HEALTH

Legislators, Health Experts Dissect Policies to Fight Drug Overdoses

By Briana Vannozzi
Correspondent

Ask seven different people to name the best public policy in the prevention and fight against drug overdose in New Jersey, you’ll get seven different answers.

“The first thing that has to happen is the public to start demanding the kind of quality prevention and treatment that really is available,” said Thomas McLellan, chairman of the Board of Directors of the Treatment Research Institute.

That topic was tackled during NJTV’s second forum on New Jersey’s drug addiction crisis, moderated by Correspondent David Cruz. The panel of legislative and health experts were asked to dissect which policies are working and which ones are not.

“For every dollar you spend trying to incarcerate somebody versus every dollar you spend working towards a recovery is just a misuse of money. The money should be spent for the majority towards helping people get the help that they need so that they can get through their addiction and then become productive members of our society,” said Assemblyman Chris Brown.

In New Jersey — where the rate of heroin overdose is three times the national average — a number of legislative reforms have been put forward. Sen. Joe Vitale led the effort on a 21-bill package to reform substance abuse treatment. It’s mostly been met with support, except for one piece — a mandate requiring doctors have a conversation with patients about the dangers of prescription pain meds when narcotics are prescribed.

“Well I don’t think the government has a role in practicing medicine and look, when I look at any legislation, any problem that faces our society, I always go to first principles. And it really starts with, well it’s not constitutional,” said Assemblyman Herb Conaway.

Doctor and Assemblyman Conaway is blocking the bill from being posted. That led to a heated exchange.

“The medical community is not prescribing cautiously. Dr. Conaway is a member of a special interest group and he’s using that membership and that special interest group to put that group’s interests above public health and that is the wrong thing for an elected official to do. Your responsibility is public health, not a special interest group,” said Dr. Andrew Kolodny, executive director of Physicians for Responsible Opioid Prescribing.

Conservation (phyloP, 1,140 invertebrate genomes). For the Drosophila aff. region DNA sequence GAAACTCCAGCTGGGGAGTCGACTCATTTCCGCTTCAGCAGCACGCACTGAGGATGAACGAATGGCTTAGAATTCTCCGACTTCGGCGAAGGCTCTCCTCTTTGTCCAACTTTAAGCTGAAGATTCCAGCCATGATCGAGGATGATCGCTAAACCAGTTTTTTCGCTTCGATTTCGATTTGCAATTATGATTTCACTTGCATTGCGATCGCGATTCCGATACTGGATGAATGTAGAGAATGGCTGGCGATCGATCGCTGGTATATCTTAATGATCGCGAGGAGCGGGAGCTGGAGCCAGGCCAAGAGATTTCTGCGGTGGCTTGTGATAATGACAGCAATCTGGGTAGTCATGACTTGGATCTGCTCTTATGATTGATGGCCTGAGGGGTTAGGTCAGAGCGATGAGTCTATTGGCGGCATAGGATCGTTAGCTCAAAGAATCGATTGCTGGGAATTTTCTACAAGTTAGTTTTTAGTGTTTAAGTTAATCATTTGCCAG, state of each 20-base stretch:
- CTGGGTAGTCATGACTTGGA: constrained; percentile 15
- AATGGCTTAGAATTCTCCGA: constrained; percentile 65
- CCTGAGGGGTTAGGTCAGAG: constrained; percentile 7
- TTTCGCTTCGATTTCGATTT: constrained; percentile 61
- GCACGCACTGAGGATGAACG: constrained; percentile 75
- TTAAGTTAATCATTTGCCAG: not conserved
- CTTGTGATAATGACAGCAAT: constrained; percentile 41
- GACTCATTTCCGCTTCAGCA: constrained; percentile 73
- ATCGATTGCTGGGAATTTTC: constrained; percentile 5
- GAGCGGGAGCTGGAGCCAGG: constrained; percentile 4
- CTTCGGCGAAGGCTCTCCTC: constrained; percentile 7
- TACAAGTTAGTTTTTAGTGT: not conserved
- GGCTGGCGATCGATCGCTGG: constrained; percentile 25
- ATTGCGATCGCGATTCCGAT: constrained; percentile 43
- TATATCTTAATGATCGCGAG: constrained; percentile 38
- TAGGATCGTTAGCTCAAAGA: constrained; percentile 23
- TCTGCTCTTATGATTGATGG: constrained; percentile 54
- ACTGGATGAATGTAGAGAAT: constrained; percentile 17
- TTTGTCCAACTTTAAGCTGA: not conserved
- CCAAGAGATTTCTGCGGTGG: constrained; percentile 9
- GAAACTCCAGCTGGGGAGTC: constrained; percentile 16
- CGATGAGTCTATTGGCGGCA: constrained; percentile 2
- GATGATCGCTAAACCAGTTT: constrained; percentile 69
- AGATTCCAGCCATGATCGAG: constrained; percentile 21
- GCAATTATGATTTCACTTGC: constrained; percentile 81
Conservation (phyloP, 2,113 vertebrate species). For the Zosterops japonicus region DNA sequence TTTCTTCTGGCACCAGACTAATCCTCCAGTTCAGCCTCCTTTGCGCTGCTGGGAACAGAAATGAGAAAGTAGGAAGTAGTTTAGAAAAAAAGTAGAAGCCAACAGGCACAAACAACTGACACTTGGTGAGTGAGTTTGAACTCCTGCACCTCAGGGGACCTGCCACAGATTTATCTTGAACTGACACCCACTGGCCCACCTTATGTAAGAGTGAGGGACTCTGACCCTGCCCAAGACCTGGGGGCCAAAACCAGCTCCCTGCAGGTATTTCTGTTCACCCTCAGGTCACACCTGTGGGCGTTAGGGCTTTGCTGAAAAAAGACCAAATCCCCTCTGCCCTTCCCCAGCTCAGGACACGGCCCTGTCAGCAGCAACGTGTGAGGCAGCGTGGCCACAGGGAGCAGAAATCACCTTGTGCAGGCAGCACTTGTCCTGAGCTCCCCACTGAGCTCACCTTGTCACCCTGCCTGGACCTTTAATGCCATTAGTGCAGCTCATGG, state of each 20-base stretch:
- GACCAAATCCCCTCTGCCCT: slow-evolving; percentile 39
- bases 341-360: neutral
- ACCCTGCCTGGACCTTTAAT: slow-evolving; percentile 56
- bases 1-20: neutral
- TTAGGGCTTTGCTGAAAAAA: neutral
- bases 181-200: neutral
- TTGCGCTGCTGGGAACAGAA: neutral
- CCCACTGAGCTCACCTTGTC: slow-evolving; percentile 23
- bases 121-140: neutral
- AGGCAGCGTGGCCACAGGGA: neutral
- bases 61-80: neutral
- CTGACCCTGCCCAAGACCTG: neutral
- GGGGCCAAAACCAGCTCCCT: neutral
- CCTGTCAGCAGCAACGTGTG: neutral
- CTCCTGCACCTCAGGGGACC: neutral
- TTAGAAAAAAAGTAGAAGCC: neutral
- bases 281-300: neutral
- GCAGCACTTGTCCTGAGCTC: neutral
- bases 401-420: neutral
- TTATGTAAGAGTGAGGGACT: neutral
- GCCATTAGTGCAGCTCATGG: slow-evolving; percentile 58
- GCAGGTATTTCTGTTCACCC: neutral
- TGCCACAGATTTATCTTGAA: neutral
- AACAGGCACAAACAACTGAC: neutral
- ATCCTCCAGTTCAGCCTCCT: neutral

“I haven’t run into anybody who is out there thinking, ‘My role today is to get up and harm as many patients as I can.’ That suggestion there I think is absolutely outrageous,” Conaway said.

“Physicians have been at the forefront of many of these discussions both because we’re looking to strike balance between the needs of patients with legitimate pain, but also being very keenly aware of the threat of diversion,” said Larry Downs, CEO of the Medical Society of New Jersey.

State Police Captain Juan Colon is the architect of New Jersey’s drug monitoring program. It allows agencies to share intelligence about the state’s drug environment.

“Right now we’re able to identify where the hot spots are, wherever there’s heroin or fentanyl that’s causing an increased number of overdoses and we’re able to provide the local municipality information about the specific heroin stamps that are being identified,” Colon said.

The next public forum tackling the crisis will be held in June.

For more stories that are part of the initiative Healthy NJ: New Jersey’s Drug Addiction Crisis, click here.